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A gram of Byrds and hat full of Devo

Seminal Byrds disc and entire vault of Devo get re-released

Either credited or cursed with kick-starting the California rock/alt-country/No Depression genres, the Byrds' 1968 Sweetheart of the Rodeo nonetheless represents a seminal point in American music. The band's second release that year was its first — and last — with Gram Parsons, who was then a fledgling singer/songwriter responsible for transforming the Byrds from 1966 "Eight Miles High" pilots to "Hickory Wind" hicks.

Sweetheart was originally a commercial disappointment: The West Coast group's established hippie fans didn't warm to pedal steel-enhanced Woody Guthrie and Merle Haggard covers. Country & Western traditionalists didn't appreciate pop stars invading their turf. The album has since become a cornerstone of Americana, due primarily to Parsons' contributions.

And don't think Columbia/Sony hasn't noticed. Already expanded in 1997 with eight bonus tracks, the album has more than doubled in size ... and, of course, price.

This spiffy "Legacy Edition" tacks on an extra disc of rarities, most of which feature the tragic but iconic Parsons, who burned out just five years after these sessions. The singer/songwriter's later work with the Flying Burrito Brothers and then solo was arguably more influential, but Sweetheart established him as a driving force in what was later bastardized as "country-rock."

Of the second disc's 20 additional tracks, all but a handful feature Parsons. Although the ragged rehearsal versions are geared toward the hardcore Parsons collector, they also show how much effort was expended on this project. Check out George Jones' "You're Still on My Mind" — take 48.

Ultimately it's your Parsons — not Byrds — obsession that determines whether to splurge for this pricey yet sumptuous reissue.In 1975, while its punk contemporaries were donning torn jeans and disaffected stares in New York, Devo was quietly plotting world domination from its hometown of Akron, Ohio.

Not content to simply compose quirky, jerky synth pop, Devo developed an entire philosophy along with a stage show that included films, masks, matching suits, plastic hats and hair. In addition, the group surmised a theory of de-evolution around which the concept more or less coalesced.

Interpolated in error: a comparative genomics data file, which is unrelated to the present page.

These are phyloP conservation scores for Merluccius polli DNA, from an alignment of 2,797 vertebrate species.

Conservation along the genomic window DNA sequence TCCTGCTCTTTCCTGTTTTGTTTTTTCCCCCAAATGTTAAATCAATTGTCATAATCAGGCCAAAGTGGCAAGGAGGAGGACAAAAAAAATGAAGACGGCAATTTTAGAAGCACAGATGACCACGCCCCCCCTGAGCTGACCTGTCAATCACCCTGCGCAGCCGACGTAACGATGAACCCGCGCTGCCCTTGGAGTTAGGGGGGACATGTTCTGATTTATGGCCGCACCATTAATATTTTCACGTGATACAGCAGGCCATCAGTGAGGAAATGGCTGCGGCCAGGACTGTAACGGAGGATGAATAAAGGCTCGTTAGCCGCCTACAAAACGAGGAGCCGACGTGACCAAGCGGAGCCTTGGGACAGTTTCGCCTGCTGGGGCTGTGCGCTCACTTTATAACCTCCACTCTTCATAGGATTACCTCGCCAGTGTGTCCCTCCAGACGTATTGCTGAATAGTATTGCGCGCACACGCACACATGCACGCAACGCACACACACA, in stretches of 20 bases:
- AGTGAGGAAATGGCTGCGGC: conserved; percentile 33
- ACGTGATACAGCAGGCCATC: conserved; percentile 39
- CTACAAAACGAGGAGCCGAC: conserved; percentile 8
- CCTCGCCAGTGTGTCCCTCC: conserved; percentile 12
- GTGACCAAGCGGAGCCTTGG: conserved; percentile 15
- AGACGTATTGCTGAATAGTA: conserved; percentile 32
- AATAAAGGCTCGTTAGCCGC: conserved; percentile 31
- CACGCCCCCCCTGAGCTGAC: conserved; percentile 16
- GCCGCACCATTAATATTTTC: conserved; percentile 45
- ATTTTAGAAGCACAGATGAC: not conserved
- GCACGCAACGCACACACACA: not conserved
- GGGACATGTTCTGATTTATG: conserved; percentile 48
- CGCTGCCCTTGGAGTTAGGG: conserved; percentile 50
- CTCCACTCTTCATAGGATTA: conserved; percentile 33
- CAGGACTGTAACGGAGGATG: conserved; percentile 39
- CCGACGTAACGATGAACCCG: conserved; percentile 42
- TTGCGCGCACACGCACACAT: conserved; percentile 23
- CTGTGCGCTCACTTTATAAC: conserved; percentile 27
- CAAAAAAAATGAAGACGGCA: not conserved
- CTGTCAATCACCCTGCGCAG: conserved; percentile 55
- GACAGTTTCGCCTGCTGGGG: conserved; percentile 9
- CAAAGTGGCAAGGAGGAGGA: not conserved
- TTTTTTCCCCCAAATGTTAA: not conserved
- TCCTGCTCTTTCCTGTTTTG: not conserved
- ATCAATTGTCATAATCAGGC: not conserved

The Complete Truth About De-Evolution, a recently released DVD summary of Devo's 12-year career, shows that these art-punks were so out of step with — and far ahead of — their time, it's astonishing they scored a contract with a major label (Warner Brothers). Their robotic stage movements, primitive videos, low budget production values, geeky personas and flowerpot hats weren't entirely grasped or embraced by the public — including MTV, who inexplicably put their peculiarly provocative "Whip It" video in heavy rotation. But Devo nonetheless opened doors for more commercially based "alternative" bands.

A recent association with Proctor & Gamble puts 1980's original "Whip It" in Swiffer mop ads (with writer/singer Mark Mothersbaugh re-recording his chorus vocal as "Swiffer's good!"). The move either completes the cycle of Devo's anti-corporate stance or is considered the ultimate sellout by whatever hardcore fans it has left.

Regardless, it leaves more questions asked than answered, which fits the band's M.O. For those who missed out on the Devo phenomena, this DVD — a reissue of the band's long unavailable videodisc — is a near-perfect summary. It includes almost all the Devo videos and short films augmented by audio commentary from band members. Add that to the album, single and poster cover art, as well as rare early live clips and you've got a whole lotta Devo.

Still weird, idiosyncratic and even unnerving, Devo's radical artiness pushed boundaries that hadn't been established. The result was a one-hit wonder band that remains one of postmodern pop music's most influential and unusual Dada-esque group.